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Your Daily Sweets: What Are You Making and Baking? (2017 – )


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On 9/20/2018 at 2:07 PM, kayb said:

Going to make these soon as the new sorghum comes out of the mills. Likely next month.

 

For those who don't live close to the source, "new sorghum" has a distinctly different taste from sorghum molasses after it ages a few weeks. Very bright and almost citrusy. It was always an occasion when one could get the first "new sorghum" of the year (they'd announce it on the news on the local radio station. Major big deal), and I knew what dinner  would be that night. Country bacon, crackling cornbread, canned tomatoes and new sorghum. And there was a very specific way to eat it. One put a couple of tablespoons of butter on one's plate, poured a similar amount of sorghum over it, and mixed the two with the blade of a knife. Then one spread dollops of it on the cornbread, a bite at a time. (I always dipped my bacon in it, too.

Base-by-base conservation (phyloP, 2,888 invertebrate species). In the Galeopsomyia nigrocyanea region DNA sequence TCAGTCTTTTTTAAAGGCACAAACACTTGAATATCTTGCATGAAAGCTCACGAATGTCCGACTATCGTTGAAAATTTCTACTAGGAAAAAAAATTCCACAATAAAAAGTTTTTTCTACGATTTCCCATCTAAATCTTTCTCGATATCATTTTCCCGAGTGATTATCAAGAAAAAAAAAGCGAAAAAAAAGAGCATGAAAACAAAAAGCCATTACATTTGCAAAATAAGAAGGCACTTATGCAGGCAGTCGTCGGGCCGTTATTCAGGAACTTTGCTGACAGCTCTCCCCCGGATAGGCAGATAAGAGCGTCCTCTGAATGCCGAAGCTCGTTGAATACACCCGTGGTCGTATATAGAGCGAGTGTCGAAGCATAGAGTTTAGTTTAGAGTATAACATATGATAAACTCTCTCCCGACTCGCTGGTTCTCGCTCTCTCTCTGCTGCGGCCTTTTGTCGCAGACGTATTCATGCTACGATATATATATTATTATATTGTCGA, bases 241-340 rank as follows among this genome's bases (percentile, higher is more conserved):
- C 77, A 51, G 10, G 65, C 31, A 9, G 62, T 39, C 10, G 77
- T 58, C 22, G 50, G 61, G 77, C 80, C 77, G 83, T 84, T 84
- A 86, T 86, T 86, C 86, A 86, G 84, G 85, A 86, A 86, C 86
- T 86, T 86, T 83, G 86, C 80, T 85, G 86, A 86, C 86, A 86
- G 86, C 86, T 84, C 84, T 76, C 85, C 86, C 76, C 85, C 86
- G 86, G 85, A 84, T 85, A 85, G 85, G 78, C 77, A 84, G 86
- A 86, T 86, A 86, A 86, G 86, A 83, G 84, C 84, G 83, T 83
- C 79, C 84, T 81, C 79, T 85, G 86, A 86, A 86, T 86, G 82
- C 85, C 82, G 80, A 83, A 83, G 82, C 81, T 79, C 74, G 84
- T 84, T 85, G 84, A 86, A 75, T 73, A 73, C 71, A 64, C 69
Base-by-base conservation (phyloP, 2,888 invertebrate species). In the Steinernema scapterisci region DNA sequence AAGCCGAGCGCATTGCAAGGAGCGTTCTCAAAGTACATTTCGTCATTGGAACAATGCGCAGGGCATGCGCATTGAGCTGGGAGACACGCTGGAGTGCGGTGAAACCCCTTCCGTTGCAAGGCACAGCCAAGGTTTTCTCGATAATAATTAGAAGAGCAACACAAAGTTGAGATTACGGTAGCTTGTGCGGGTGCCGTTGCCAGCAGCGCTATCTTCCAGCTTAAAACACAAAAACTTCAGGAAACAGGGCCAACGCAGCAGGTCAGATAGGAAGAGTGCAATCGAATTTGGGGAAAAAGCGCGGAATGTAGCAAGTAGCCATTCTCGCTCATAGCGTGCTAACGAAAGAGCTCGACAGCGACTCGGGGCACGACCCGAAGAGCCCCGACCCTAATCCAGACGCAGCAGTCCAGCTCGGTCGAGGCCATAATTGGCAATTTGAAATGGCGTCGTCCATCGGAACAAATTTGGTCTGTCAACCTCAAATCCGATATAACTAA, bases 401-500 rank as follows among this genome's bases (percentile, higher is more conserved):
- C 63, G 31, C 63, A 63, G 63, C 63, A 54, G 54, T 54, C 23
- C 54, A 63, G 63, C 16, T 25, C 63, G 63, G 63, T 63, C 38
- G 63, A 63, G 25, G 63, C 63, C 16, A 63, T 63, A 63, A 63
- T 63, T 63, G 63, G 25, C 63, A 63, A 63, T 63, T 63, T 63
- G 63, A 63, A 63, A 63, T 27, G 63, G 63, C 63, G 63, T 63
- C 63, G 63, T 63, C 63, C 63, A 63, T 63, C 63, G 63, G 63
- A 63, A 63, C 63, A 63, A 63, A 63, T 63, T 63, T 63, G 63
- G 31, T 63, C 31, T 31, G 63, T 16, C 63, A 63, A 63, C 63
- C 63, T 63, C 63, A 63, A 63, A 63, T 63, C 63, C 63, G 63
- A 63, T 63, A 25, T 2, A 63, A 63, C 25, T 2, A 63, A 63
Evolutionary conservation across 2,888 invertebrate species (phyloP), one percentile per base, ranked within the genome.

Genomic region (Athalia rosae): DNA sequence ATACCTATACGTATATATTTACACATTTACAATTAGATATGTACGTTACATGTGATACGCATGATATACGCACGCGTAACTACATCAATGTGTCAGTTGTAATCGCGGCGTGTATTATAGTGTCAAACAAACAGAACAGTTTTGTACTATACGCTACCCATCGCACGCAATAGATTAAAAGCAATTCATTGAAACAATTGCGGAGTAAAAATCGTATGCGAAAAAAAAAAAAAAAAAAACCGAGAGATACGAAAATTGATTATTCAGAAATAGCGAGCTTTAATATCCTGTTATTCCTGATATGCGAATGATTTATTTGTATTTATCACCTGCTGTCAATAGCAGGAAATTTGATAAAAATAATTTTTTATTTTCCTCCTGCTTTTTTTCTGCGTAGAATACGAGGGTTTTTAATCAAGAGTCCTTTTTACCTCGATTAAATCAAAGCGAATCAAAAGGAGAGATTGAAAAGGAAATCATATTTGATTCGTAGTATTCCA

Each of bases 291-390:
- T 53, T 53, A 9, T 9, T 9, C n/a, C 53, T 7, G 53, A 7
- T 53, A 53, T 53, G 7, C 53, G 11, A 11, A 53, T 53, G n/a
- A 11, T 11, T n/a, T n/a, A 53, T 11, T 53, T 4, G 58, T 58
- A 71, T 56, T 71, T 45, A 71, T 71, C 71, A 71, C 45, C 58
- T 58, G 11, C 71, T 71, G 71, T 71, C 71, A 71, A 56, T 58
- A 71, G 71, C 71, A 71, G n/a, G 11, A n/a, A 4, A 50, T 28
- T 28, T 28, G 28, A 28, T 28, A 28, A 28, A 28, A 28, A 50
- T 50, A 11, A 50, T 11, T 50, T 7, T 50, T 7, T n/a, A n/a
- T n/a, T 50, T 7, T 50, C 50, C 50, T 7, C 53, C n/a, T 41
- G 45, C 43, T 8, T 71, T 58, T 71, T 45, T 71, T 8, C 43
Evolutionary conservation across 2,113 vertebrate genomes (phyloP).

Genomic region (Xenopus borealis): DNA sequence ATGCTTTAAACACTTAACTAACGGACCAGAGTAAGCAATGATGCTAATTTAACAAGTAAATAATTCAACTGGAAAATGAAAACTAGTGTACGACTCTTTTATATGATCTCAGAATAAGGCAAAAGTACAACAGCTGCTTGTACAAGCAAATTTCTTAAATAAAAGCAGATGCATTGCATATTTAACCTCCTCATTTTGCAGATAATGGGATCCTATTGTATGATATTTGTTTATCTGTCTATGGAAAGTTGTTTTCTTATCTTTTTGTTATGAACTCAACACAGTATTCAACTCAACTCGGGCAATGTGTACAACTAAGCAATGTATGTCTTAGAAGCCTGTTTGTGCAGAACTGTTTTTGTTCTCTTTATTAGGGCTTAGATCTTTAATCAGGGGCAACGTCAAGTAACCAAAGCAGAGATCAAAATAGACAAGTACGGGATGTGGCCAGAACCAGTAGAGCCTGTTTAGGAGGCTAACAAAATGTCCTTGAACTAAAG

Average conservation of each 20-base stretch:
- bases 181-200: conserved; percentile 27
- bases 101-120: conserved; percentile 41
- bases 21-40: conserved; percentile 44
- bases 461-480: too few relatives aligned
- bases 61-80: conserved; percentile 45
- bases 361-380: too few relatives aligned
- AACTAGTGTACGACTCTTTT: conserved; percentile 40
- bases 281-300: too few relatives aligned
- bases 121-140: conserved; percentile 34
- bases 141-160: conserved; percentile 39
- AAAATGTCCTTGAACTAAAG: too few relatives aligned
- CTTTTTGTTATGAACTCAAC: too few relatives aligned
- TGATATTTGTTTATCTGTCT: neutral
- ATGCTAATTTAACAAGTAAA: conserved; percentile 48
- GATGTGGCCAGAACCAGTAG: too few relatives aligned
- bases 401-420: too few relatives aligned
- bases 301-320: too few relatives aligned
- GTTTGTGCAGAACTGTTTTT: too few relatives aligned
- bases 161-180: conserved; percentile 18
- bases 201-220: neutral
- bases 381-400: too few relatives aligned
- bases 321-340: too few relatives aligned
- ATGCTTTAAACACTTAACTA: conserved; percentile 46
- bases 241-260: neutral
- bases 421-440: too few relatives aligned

The tomatoes were a nod to having a vegetable on the table, and served to cut the richness of the other items, as well.

I remember this so well and how proud I was when cook handed me a metal pitcher - probably held about a quart - and sent me down to get some fresh molasses at the filter.  I was finally big enough to be trusted to carry it up to the house without spilling it.  One of my "chores" probably to get me out from under foot in the kitchen.  

Either my grandpa or my grandmother would put some butter in a bowl and pour in the sorghum and mix it till it looked like marble, the colors swirled together.   We called the mixture "scumble" and until I got more control over my flatware, the stuff was applied to my biscuits for me. 

The bulk of the sorghum was put into gallon cans.  Some, that was going to Ft. Campbell for the Army, went into 5-gallon cans.